I'd say this: "Hey, Bob, I know that's meant to be funny, but please cut it out since it's putting too much focus on gender. Thank you."

4. Should staff get bonuses for covering when I'm on maternity leave?

I am the executive director of a nonprofit, and I'm about to go on maternity leave for six weeks. We have two other full-time staff members, whom I supervise. My board of directors has been discussing giving the two staff members a bonus this summer, after my return, as a reward for doing some of my tasks while I'm gone.

Of course, my being gone is somewhat of a burden since we only have a three-person office, but I've tried to take as much of that burden away as possible by doing a lot of advance preparations for things that might come up while I'm gone. Because of a combination of my prep work and the ability to put off many tasks until I return, the daily tasks of mine that the two staff members will need to do are fairly menial -- things like sorting the mail, initialing invoices, etc. I will also be checking email during the entire duration of my leave, so I don't foresee their needing to make any high-level decisions without me or anything like that.

While I'm always in favor of raises and bonuses for my staff, I want to make sure we think through the ramifications of whatever decision is made. My main concern is that we will set a precedent and not know where to draw the line -- if one staff member goes on a two-week vacation, should the remaining staff get a bonus for covering for them? Is it common to provide bonuses to staff who cover daily tasks for people who are on maternity or other long-term leave, or is it considered just part of the regular job?

Green responds:

Some employers do, some don't. In general, it's a good thing to do if you can afford it and if the increase in work is more than a minor one. And, yes, it's generally only for long-term leaves, not for two-week vacations.

If it's truly just sorting the mail and initialing invoices, that doesn't sound like it rises to the level of bonus-worthy -- but I'd make sure you've fully thought through whether that's really all it will be and whether they're likely to need to put in significant hours above what they normally work. It sounds like you're lowering your staffing by one-third during this time; is there really no more work that will fall to them? If there truly isn't and they're not going to work more hours, I don't see much of an argument for bonuses ... but I also don't think it would be the worst thing if you did them anyway as a recognition of whatever additional work they did do.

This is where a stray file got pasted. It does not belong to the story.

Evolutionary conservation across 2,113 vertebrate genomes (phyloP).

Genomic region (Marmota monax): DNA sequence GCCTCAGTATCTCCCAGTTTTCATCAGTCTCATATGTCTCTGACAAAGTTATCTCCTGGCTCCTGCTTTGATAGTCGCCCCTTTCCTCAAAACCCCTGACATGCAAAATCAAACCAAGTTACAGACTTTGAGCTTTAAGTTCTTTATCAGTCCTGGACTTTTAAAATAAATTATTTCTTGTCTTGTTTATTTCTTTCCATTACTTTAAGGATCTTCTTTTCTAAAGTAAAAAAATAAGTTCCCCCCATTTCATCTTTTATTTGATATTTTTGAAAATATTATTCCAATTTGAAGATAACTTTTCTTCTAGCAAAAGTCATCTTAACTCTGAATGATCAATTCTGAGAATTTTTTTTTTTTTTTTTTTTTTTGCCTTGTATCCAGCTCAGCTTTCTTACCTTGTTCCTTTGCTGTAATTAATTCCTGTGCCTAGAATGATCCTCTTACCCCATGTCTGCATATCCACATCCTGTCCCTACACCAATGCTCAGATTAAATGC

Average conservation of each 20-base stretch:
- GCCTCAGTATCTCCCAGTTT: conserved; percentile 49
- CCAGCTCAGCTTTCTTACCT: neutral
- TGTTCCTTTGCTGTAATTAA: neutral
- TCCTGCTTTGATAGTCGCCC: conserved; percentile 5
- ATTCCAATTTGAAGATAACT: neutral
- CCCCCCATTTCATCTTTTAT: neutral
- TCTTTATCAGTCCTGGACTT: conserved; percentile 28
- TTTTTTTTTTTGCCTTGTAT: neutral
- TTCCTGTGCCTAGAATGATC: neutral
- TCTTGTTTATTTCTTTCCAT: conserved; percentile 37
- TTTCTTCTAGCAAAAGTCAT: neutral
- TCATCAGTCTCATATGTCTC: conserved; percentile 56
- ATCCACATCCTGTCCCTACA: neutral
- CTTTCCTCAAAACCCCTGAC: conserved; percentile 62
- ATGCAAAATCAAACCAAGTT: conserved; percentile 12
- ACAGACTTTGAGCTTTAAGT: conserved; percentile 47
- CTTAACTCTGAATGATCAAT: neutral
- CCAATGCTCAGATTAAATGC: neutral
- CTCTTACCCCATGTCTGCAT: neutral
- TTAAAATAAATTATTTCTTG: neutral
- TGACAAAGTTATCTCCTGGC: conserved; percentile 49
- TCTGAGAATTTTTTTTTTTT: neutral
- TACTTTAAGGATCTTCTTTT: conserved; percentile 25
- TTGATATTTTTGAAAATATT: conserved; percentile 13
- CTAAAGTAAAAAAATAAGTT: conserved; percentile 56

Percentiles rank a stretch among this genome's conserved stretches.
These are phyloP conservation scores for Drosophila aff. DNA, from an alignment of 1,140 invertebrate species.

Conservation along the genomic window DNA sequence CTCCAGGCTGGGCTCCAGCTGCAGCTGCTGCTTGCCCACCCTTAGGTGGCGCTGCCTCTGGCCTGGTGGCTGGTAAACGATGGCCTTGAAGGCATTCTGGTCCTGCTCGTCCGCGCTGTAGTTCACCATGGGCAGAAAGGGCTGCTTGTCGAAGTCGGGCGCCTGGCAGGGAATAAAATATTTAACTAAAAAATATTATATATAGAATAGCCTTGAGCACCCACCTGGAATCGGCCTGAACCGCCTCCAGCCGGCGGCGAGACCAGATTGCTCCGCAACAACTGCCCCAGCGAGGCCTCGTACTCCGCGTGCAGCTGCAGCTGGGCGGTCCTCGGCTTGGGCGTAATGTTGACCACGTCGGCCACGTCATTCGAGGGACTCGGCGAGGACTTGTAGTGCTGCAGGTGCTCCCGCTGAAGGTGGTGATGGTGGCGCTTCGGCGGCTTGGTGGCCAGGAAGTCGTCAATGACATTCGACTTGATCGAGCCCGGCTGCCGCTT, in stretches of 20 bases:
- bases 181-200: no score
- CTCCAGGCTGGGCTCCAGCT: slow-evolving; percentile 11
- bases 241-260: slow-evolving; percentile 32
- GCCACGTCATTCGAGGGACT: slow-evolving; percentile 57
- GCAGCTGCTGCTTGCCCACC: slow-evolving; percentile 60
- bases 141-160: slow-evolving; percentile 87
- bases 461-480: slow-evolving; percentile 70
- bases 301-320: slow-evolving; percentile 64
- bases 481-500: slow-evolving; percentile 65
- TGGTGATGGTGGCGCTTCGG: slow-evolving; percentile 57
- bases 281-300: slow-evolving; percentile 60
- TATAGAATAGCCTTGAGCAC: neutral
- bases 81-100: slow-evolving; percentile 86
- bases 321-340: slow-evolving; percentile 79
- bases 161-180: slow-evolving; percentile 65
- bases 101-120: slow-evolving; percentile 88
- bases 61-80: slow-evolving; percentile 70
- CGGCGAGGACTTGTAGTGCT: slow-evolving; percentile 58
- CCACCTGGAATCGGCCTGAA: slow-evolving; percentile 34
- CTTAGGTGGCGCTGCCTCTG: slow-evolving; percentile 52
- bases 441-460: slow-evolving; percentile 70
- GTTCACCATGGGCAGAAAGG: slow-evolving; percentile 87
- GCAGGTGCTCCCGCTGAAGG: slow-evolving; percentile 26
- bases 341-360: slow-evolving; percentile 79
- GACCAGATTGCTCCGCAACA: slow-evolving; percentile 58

I hear your worry about creating the expectation that you'll always do this when someone is on leave, but you can address that directly by explaining that in general part of the job is to cover when someone is out, but this is a one-time thing to thank them for making your life so much easier.

5. Meeting with people from my old industry right after I start a new job

I just started a new role this week that I am super excited about. I'm leaving behind a role where I was a pretty vital part of the day-to-day operations in a very small, insular community for three years. I formed very close relationships with a lot of these people. As such, when I sent my farewell email out to folks I wanted to stay in touch with, a lot of folks asked me to grab coffee to catch up and hear about my new role.

However, my new role is not so client-facing; it's more event programming and logistics. Would it be out of line to take meetings during the workday with people in my former network? It's still the same space/industry, but not all of these meetings necessarily have synergy with what I'm working on. I'm not sure what professional conventions are surrounding this.

Green responds:

I'd mostly hold off for now. One coffee with an old colleague your first month on the job isn't a big deal -- but a bunch of them when they don't relate to your current job would raise my eyebrows if I were your manager. Wait until you've been there a bit longer and have established yourself, so that you're more of a known quantity. At that point, your manager will know you have a work ethic and are getting things done and will be less likely to wonder what's up.

It's very normal to tell past colleagues in this situation, "Once I'm more settled in here, I'd love to have coffee." It doesn't need to be immediate. (Or, if you want it to be more immediate, meet for a drink after work or something. Just don't load up your first couple of months at a new job with daytime meetings with people who don't relate to the new work.)